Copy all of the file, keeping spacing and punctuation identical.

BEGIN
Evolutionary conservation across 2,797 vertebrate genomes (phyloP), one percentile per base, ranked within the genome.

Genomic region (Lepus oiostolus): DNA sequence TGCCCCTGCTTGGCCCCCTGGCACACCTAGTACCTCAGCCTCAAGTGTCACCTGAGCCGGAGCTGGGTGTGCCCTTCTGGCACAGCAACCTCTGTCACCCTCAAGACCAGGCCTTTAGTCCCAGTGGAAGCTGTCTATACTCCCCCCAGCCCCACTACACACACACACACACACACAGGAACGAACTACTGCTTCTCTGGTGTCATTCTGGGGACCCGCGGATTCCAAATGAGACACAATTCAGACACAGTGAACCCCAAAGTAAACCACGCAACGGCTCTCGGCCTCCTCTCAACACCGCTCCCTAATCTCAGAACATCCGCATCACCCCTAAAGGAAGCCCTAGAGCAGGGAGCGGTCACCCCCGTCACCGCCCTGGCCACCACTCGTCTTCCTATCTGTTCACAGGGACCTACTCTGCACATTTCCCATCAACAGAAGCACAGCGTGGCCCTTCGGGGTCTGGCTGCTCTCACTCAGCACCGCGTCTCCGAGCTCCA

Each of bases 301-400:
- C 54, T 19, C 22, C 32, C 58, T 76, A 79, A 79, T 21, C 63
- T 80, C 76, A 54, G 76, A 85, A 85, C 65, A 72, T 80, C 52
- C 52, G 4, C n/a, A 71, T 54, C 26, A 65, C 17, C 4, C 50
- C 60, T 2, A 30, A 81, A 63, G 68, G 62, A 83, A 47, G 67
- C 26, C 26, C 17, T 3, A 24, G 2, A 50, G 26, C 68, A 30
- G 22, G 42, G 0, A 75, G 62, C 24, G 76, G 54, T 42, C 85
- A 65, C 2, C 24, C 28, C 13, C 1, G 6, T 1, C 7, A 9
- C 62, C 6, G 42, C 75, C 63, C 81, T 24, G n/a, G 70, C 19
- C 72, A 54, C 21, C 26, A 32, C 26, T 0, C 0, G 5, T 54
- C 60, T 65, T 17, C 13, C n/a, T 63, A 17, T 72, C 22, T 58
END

Evolutionary conservation across 2,797 vertebrate genomes (phyloP), one percentile per base, ranked within the genome.

Genomic region (Lepus oiostolus): DNA sequence TGCCCCTGCTTGGCCCCCTGGCACACCTAGTACCTCAGCCTCAAGTGTCACCTGAGCCGGAGCTGGGTGTGCCCTTCTGGCACAGCAACCTCTGTCACCCTCAAGACCAGGCCTTTAGTCCCAGTGGAAGCTGTCTATACTCCCCCCAGCCCCACTACACACACACACACACACACAGGAACGAACTACTGCTTCTCTGGTGTCATTCTGGGGACCCGCGGATTCCAAATGAGACACAATTCAGACACAGTGAACCCCAAAGTAAACCACGCAACGGCTCTCGGCCTCCTCTCAACACCGCTCCCTAATCTCAGAACATCCGCATCACCCCTAAAGGAAGCCCTAGAGCAGGGAGCGGTCACCCCCGTCACCGCCCTGGCCACCACTCGTCTTCCTATCTGTTCACAGGGACCTACTCTGCACATTTCCCATCAACAGAAGCACAGCGTGGCCCTTCGGGGTCTGGCTGCTCTCACTCAGCACCGCGTCTCCGAGCTCCA

Each of bases 301-400:
- C 54, T 19, C 22, C 32, C 58, T 76, A 79, A 79, T 21, C 63
- T 80, C 76, A 54, G 76, A 85, A 85, C 65, A 72, T 80, C 52
- C 52, G 4, C n/a, A 71, T 54, C 26, A 65, C 17, C 4, C 50
- C 60, T 2, A 30, A 81, A 63, G 68, G 62, A 83, A 47, G 67
- C 26, C 26, C 17, T 3, A 24, G 2, A 50, G 26, C 68, A 30
- G 22, G 42, G 0, A 75, G 62, C 24, G 76, G 54, T 42, C 85
- A 65, C 2, C 24, C 28, C 13, C 1, G 6, T 1, C 7, A 9
- C 62, C 6, G 42, C 75, C 63, C 81, T 24, G n/a, G 70, C 19
- C 72, A 54, C 21, C 26, A 32, C 26, T 0, C 0, G 5, T 54
- C 60, T 65, T 17, C 13, C n/a, T 63, A 17, T 72, C 22, T 58